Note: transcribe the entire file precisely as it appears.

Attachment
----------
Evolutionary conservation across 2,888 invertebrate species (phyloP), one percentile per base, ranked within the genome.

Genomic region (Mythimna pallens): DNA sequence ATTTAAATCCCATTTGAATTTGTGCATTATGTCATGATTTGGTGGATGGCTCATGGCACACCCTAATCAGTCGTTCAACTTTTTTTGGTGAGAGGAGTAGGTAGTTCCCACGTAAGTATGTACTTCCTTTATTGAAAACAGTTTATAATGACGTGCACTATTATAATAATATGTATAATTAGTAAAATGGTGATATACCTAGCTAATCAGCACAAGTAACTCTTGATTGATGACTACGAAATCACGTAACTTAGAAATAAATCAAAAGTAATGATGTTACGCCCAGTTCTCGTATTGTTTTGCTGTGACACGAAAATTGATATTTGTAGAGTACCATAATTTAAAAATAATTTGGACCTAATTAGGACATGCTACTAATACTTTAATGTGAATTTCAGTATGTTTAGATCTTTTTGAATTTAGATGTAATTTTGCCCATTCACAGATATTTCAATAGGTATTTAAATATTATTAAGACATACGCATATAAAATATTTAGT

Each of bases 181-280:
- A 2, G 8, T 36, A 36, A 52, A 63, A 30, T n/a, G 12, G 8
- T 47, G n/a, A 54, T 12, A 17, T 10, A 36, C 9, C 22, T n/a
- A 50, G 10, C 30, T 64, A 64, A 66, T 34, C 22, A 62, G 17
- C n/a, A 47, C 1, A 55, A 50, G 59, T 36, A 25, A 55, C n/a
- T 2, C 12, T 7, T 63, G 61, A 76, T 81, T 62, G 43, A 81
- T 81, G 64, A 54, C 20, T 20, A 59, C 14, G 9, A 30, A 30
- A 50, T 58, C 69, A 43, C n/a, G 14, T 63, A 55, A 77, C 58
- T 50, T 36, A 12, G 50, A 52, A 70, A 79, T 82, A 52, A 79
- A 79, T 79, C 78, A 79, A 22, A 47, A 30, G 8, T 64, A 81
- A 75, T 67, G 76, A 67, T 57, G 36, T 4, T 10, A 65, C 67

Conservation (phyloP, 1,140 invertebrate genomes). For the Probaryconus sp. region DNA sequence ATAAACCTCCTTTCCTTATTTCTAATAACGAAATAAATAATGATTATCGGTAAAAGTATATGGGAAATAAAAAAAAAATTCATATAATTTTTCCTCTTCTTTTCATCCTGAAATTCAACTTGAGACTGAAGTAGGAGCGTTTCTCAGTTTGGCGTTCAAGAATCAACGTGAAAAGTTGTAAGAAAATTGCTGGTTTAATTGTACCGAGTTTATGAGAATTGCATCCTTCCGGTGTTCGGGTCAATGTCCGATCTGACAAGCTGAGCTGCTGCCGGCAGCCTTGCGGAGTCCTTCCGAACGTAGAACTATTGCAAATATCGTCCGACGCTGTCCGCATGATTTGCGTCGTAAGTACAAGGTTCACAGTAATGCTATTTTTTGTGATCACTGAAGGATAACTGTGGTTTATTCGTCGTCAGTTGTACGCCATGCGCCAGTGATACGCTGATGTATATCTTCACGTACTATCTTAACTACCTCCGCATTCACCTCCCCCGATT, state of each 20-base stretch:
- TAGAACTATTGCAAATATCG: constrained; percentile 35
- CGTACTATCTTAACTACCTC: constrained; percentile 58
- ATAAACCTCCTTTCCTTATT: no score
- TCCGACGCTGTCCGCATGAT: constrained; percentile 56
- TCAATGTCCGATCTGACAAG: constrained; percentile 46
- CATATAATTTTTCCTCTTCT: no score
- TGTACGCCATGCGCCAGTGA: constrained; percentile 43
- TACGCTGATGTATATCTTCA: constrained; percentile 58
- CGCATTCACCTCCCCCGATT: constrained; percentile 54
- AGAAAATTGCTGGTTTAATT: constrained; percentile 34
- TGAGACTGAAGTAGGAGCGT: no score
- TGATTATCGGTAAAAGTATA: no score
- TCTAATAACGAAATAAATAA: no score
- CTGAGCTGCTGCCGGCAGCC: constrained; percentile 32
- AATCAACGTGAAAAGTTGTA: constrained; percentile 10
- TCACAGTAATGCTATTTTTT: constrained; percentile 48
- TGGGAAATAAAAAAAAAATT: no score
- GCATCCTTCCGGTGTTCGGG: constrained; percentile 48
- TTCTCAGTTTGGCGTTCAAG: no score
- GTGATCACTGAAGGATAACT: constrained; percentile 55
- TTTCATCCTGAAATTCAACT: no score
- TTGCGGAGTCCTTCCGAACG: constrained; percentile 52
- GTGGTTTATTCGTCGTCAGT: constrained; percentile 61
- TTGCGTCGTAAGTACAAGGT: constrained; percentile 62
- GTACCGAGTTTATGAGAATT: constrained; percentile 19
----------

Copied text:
Evolutionary conservation across 2,888 invertebrate species (phyloP), one percentile per base, ranked within the genome.

Genomic region (Mythimna pallens): DNA sequence ATTTAAATCCCATTTGAATTTGTGCATTATGTCATGATTTGGTGGATGGCTCATGGCACACCCTAATCAGTCGTTCAACTTTTTTTGGTGAGAGGAGTAGGTAGTTCCCACGTAAGTATGTACTTCCTTTATTGAAAACAGTTTATAATGACGTGCACTATTATAATAATATGTATAATTAGTAAAATGGTGATATACCTAGCTAATCAGCACAAGTAACTCTTGATTGATGACTACGAAATCACGTAACTTAGAAATAAATCAAAAGTAATGATGTTACGCCCAGTTCTCGTATTGTTTTGCTGTGACACGAAAATTGATATTTGTAGAGTACCATAATTTAAAAATAATTTGGACCTAATTAGGACATGCTACTAATACTTTAATGTGAATTTCAGTATGTTTAGATCTTTTTGAATTTAGATGTAATTTTGCCCATTCACAGATATTTCAATAGGTATTTAAATATTATTAAGACATACGCATATAAAATATTTAGT

Each of bases 181-280:
- A 2, G 8, T 36, A 36, A 52, A 63, A 30, T n/a, G 12, G 8
- T 47, G n/a, A 54, T 12, A 17, T 10, A 36, C 9, C 22, T n/a
- A 50, G 10, C 30, T 64, A 64, A 66, T 34, C 22, A 62, G 17
- C n/a, A 47, C 1, A 55, A 50, G 59, T 36, A 25, A 55, C n/a
- T 2, C 12, T 7, T 63, G 61, A 76, T 81, T 62, G 43, A 81
- T 81, G 64, A 54, C 20, T 20, A 59, C 14, G 9, A 30, A 30
- A 50, T 58, C 69, A 43, C n/a, G 14, T 63, A 55, A 77, C 58
- T 50, T 36, A 12, G 50, A 52, A 70, A 79, T 82, A 52, A 79
- A 79, T 79, C 78, A 79, A 22, A 47, A 30, G 8, T 64, A 81
- A 75, T 67, G 76, A 67, T 57, G 36, T 4, T 10, A 65, C 67

Conservation (phyloP, 1,140 invertebrate genomes). For the Probaryconus sp. region DNA sequence ATAAACCTCCTTTCCTTATTTCTAATAACGAAATAAATAATGATTATCGGTAAAAGTATATGGGAAATAAAAAAAAAATTCATATAATTTTTCCTCTTCTTTTCATCCTGAAATTCAACTTGAGACTGAAGTAGGAGCGTTTCTCAGTTTGGCGTTCAAGAATCAACGTGAAAAGTTGTAAGAAAATTGCTGGTTTAATTGTACCGAGTTTATGAGAATTGCATCCTTCCGGTGTTCGGGTCAATGTCCGATCTGACAAGCTGAGCTGCTGCCGGCAGCCTTGCGGAGTCCTTCCGAACGTAGAACTATTGCAAATATCGTCCGACGCTGTCCGCATGATTTGCGTCGTAAGTACAAGGTTCACAGTAATGCTATTTTTTGTGATCACTGAAGGATAACTGTGGTTTATTCGTCGTCAGTTGTACGCCATGCGCCAGTGATACGCTGATGTATATCTTCACGTACTATCTTAACTACCTCCGCATTCACCTCCCCCGATT, state of each 20-base stretch:
- TAGAACTATTGCAAATATCG: constrained; percentile 35
- CGTACTATCTTAACTACCTC: constrained; percentile 58
- ATAAACCTCCTTTCCTTATT: no score
- TCCGACGCTGTCCGCATGAT: constrained; percentile 56
- TCAATGTCCGATCTGACAAG: constrained; percentile 46
- CATATAATTTTTCCTCTTCT: no score
- TGTACGCCATGCGCCAGTGA: constrained; percentile 43
- TACGCTGATGTATATCTTCA: constrained; percentile 58
- CGCATTCACCTCCCCCGATT: constrained; percentile 54
- AGAAAATTGCTGGTTTAATT: constrained; percentile 34
- TGAGACTGAAGTAGGAGCGT: no score
- TGATTATCGGTAAAAGTATA: no score
- TCTAATAACGAAATAAATAA: no score
- CTGAGCTGCTGCCGGCAGCC: constrained; percentile 32
- AATCAACGTGAAAAGTTGTA: constrained; percentile 10
- TCACAGTAATGCTATTTTTT: constrained; percentile 48
- TGGGAAATAAAAAAAAAATT: no score
- GCATCCTTCCGGTGTTCGGG: constrained; percentile 48
- TTCTCAGTTTGGCGTTCAAG: no score
- GTGATCACTGAAGGATAACT: constrained; percentile 55
- TTTCATCCTGAAATTCAACT: no score
- TTGCGGAGTCCTTCCGAACG: constrained; percentile 52
- GTGGTTTATTCGTCGTCAGT: constrained; percentile 61
- TTGCGTCGTAAGTACAAGGT: constrained; percentile 62
- GTACCGAGTTTATGAGAATT: constrained; percentile 19